Life With A New Born Baby Who Had Eczema
Her first breath, took ours away. With the arrival of our daughter (my first born is a son), our family felt complete! The revelation that she suffered from Eczema crushed me. I was scared. More so, because I have a family history of atopic dermatitis that is three generations old!
My little girl was progressing fine, until one day (the 80th day of her birth to be precise); I saw a little rash on her cheeks. I initially dismissed it as a mild rash but gradually, it started spreading and inflamed to a level that it turned into little red wounds. Alarmed, I quickly sought an appointment with her pediatrician and subsequently with a pediatric dermatologist and my fears were confirmed.
Having gone through the condition myself and having seen my child suffer at its hands, I feel the need to educate young mothers about eczema.
Here is what I have learnt from this experience of dealing with this skin disease - Atopic Dermatitis.
1. What is Eczema or atopic dermatitis?
It is a skin rash that occurs before age 5. It is quite common among babies and sometime self-cures but in some cases, it doesn’t.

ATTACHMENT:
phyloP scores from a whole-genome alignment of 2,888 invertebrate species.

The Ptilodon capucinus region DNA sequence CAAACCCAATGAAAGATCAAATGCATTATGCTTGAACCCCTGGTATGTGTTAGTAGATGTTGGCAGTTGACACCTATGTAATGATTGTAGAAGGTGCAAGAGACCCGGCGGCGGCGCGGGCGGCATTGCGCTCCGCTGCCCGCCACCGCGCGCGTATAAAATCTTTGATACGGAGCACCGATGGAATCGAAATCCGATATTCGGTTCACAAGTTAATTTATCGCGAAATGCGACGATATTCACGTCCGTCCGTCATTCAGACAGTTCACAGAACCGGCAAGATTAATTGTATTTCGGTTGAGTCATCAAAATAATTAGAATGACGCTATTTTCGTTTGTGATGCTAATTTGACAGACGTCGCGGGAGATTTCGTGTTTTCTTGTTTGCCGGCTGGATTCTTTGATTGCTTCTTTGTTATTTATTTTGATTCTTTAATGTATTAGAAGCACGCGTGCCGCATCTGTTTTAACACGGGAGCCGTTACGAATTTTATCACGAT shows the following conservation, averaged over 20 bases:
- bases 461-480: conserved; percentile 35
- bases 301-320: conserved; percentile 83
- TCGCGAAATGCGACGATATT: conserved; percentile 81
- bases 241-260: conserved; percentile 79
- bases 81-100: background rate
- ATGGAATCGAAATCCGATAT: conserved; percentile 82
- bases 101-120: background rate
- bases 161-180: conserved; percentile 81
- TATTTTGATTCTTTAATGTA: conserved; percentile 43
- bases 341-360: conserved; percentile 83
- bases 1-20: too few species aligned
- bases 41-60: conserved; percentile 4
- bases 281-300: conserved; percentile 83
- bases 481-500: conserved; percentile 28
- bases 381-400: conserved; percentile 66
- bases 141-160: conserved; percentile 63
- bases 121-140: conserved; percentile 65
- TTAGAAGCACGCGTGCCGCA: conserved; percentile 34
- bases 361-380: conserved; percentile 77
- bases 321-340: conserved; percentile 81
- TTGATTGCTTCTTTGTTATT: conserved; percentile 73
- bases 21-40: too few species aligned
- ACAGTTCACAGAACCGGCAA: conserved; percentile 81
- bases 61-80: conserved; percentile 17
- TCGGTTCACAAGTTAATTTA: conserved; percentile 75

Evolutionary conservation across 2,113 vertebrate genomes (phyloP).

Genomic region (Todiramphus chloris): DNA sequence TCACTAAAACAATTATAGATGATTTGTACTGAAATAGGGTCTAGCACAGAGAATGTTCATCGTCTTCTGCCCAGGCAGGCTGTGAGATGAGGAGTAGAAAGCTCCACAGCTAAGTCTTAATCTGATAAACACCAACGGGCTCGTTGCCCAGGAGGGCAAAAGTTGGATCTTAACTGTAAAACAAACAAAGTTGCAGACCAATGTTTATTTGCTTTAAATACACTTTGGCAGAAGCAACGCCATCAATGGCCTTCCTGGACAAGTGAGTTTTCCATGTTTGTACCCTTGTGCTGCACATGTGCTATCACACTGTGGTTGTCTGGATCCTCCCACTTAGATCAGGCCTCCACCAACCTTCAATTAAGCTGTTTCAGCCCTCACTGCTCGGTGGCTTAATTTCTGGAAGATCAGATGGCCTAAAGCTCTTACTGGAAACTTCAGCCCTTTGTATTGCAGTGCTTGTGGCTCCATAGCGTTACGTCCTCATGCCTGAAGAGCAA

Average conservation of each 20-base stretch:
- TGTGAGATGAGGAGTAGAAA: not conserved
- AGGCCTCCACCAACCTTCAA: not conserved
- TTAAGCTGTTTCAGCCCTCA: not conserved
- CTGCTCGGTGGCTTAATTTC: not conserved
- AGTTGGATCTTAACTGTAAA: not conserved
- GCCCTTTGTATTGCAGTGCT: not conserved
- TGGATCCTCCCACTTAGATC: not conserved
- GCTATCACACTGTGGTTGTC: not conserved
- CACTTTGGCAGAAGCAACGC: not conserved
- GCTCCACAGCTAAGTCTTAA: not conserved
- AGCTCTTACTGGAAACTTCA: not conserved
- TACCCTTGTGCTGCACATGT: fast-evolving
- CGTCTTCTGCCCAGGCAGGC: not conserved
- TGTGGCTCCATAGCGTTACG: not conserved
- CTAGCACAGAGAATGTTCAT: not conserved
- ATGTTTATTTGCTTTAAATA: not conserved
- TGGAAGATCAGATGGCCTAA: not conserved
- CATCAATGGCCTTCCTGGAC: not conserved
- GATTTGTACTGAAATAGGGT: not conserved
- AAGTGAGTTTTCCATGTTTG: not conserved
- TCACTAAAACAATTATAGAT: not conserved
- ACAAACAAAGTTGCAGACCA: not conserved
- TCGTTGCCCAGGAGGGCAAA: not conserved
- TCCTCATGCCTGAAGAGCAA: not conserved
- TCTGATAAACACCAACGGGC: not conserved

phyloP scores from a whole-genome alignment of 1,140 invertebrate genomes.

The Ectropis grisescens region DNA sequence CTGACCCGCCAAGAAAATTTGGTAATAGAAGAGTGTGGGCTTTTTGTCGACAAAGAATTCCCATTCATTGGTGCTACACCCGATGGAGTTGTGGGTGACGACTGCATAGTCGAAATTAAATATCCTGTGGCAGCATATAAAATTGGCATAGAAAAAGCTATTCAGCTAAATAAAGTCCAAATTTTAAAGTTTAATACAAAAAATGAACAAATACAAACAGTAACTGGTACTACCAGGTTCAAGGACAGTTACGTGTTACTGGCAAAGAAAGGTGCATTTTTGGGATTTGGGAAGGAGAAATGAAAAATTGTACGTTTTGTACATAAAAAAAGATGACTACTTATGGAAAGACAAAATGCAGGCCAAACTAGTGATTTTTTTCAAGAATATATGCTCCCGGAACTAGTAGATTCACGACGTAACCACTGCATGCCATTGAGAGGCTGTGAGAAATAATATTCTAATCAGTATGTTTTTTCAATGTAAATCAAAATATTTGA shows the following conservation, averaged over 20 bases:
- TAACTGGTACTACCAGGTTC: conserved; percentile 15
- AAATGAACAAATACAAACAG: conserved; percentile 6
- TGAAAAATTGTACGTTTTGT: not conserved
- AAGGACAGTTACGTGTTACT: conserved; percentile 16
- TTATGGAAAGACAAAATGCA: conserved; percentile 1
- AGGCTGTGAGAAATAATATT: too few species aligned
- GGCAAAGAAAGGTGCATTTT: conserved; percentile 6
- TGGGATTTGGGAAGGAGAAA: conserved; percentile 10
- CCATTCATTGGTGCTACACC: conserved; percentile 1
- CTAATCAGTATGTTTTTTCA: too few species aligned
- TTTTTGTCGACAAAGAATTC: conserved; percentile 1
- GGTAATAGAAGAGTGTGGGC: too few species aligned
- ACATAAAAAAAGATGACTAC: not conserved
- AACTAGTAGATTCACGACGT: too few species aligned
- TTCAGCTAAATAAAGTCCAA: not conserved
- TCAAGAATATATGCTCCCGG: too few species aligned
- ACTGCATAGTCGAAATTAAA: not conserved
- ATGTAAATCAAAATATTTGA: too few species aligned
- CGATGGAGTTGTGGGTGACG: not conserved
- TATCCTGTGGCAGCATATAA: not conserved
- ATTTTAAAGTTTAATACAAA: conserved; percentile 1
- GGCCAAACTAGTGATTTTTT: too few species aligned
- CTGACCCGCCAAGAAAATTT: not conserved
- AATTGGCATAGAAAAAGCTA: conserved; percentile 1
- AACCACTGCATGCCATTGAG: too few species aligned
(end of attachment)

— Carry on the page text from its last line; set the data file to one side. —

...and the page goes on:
It's inherited and usually appears when an infant is two - three months old.
2. What part of the body does it affect?
In my daughter’s case, it usually showed up on her cheeks, in her arm joints and on her chest.
After a child's first year, it's most likely to show up on the insides of the elbows, the backs of the knees, the wrists, and the ankles, but it can also appear elsewhere.
3. What are the typical symptoms?
Eczema can show up as red, crusty patches on your baby's skin, often during her first few months. These can manifest more aggressively to various parts of the body. The end result: dry, itchy, red and cracked skin, which can sometimes ooze fluid and bleed.
My daughter’s skin had serious eruptions which were oozing pus. The itch made her face swell up and made her cranky and restless.
4. What causes atopic dermatitis?